Skolan för
datavetenskap
och kommunikation
KTH / CSC / Kurser / DN2255

# Numerisk behandling av differentialekvationer 2 /Numerical Treatment of Differential Equations 2, 5 poäng - 7.5 ects

Aktuell omgång:/Current course: VT12, ndiff13.

Föregående omgångar:/Previous courses: VT11, ndiff11, VT12, ndiff12.

The course treats numerical methods for conservation laws and related types of partial differential equations. The pictures illustrate different types, and show, from left to right, the shortest escape times from a square with position-dependent travel speed, the wave field (acoustic or electric) in a cross section of a limb, and a breaking wave, and their mathematical models

Although linear, the Helmholtz equation is a computational challenge because it is indefinite: standard iterative schemes do not work; The other models are non-linear and have non-smooth solutions calling for special discretizations. Often one uses time-marching even for the steady problems. The course book focuses on high-resolution treatment of non-linear conservation laws, a subject which has been developed in the last twenty years.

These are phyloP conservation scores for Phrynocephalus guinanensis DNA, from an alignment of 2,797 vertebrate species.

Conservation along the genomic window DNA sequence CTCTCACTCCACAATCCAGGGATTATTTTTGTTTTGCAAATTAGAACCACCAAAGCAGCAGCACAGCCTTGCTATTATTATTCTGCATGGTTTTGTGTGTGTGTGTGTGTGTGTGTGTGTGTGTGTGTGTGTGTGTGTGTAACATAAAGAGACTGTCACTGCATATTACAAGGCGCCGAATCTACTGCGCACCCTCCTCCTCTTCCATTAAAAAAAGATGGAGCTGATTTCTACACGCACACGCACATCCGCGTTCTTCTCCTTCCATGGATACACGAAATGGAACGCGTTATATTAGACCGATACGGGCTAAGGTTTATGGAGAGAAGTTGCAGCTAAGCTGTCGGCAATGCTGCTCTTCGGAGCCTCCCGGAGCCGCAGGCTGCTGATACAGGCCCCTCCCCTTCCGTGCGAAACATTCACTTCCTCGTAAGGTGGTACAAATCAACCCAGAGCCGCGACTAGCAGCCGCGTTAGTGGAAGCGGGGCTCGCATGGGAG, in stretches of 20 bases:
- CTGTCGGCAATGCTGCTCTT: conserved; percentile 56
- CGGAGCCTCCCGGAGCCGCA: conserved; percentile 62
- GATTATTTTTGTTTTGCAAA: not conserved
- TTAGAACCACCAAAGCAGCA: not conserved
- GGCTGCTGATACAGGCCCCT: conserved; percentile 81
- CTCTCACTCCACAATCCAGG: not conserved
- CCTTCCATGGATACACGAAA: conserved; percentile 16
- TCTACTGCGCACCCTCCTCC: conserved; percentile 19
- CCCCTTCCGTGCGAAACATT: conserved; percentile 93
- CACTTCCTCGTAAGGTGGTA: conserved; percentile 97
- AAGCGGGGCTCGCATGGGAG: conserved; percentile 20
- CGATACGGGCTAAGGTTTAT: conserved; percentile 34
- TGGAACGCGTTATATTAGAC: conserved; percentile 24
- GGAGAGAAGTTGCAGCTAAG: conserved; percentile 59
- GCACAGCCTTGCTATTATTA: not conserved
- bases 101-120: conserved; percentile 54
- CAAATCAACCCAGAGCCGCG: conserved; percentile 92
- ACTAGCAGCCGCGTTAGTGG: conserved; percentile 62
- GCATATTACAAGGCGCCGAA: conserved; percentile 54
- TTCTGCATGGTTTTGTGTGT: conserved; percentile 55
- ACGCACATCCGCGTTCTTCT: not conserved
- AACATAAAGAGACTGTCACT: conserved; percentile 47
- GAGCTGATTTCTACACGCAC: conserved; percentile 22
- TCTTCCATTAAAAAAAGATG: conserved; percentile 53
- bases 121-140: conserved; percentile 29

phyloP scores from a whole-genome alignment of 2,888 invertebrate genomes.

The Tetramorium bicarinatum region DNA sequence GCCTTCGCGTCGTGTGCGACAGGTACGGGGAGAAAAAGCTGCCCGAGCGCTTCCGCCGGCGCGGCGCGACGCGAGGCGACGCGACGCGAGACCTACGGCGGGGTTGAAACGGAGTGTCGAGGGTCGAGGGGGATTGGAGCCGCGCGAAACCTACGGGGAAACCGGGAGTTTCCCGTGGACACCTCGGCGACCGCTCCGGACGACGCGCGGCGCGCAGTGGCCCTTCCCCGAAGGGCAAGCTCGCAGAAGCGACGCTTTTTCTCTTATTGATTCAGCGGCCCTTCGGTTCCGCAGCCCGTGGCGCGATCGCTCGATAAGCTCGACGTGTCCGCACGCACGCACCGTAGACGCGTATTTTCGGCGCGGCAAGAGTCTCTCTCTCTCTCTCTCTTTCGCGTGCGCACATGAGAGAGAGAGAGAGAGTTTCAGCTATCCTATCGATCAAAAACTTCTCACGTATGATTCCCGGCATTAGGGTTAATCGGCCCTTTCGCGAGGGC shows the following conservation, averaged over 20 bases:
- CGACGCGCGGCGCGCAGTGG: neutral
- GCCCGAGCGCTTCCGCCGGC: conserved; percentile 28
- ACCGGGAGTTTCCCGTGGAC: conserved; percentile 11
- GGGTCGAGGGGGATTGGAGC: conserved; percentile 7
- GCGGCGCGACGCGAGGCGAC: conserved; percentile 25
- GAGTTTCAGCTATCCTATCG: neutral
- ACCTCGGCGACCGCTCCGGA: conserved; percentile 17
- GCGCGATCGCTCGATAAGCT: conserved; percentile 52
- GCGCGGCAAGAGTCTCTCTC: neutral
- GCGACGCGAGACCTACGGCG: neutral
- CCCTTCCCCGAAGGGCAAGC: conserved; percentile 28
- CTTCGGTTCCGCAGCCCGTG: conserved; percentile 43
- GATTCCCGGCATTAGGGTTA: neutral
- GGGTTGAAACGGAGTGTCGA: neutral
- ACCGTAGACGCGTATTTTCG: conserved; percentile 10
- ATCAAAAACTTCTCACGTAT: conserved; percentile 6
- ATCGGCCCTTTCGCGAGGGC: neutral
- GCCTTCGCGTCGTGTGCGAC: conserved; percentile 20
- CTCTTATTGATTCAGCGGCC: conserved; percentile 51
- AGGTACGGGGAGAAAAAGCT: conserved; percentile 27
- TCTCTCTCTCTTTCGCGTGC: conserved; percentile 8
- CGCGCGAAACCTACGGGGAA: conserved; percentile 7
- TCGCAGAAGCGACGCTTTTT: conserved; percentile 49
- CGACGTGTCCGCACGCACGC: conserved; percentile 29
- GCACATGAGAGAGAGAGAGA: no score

The computer labs carry most of the credit and are relatively demanding. Efficient and clear Matlab programming is of the essence, and programming examples are provided; for the first labs, also programming technique feedback is provided.

The course treats the numerical solution of differential equations. It emphasizes partial differential equations (PDE) solved by finite difference methods and finite volume schemes. Well-posedness, stability and other properties of schemes for hyperbolic systems of equations are a major concern, as well as elliptic and parabolic equations. The choice of boundary conditions has an impact on stability and well-posedness, and will be discussed. The goal of the course is to give students
1. Understanding of the mathematical concepts, properties and tools for analyzing differential equations and their discretizations, and ability to carry out the manipulations and calculations required.
2. Working knowledge and experience of implementing FD schemes with various boundary conditions
3. Experience of carrying out a complete solution of a computational problem - formulation, analysis, method choice, implementation, validation, and interpretation and presentation of results.
The theoretical part introduces model equations and Fourier - Continuous as well as Discrete - techniques for the analysis of equations and schemes. The theory is complemented by a set of homework, study problems, and computer labs on the formulation, analysis, and solution of model problems from engineering science. The students are expected to have a solid background of calculus, differential equations, and linear algebra; a basic course in numerical analysis is required, as is familiarity with the NADA computer environment and MATLAB.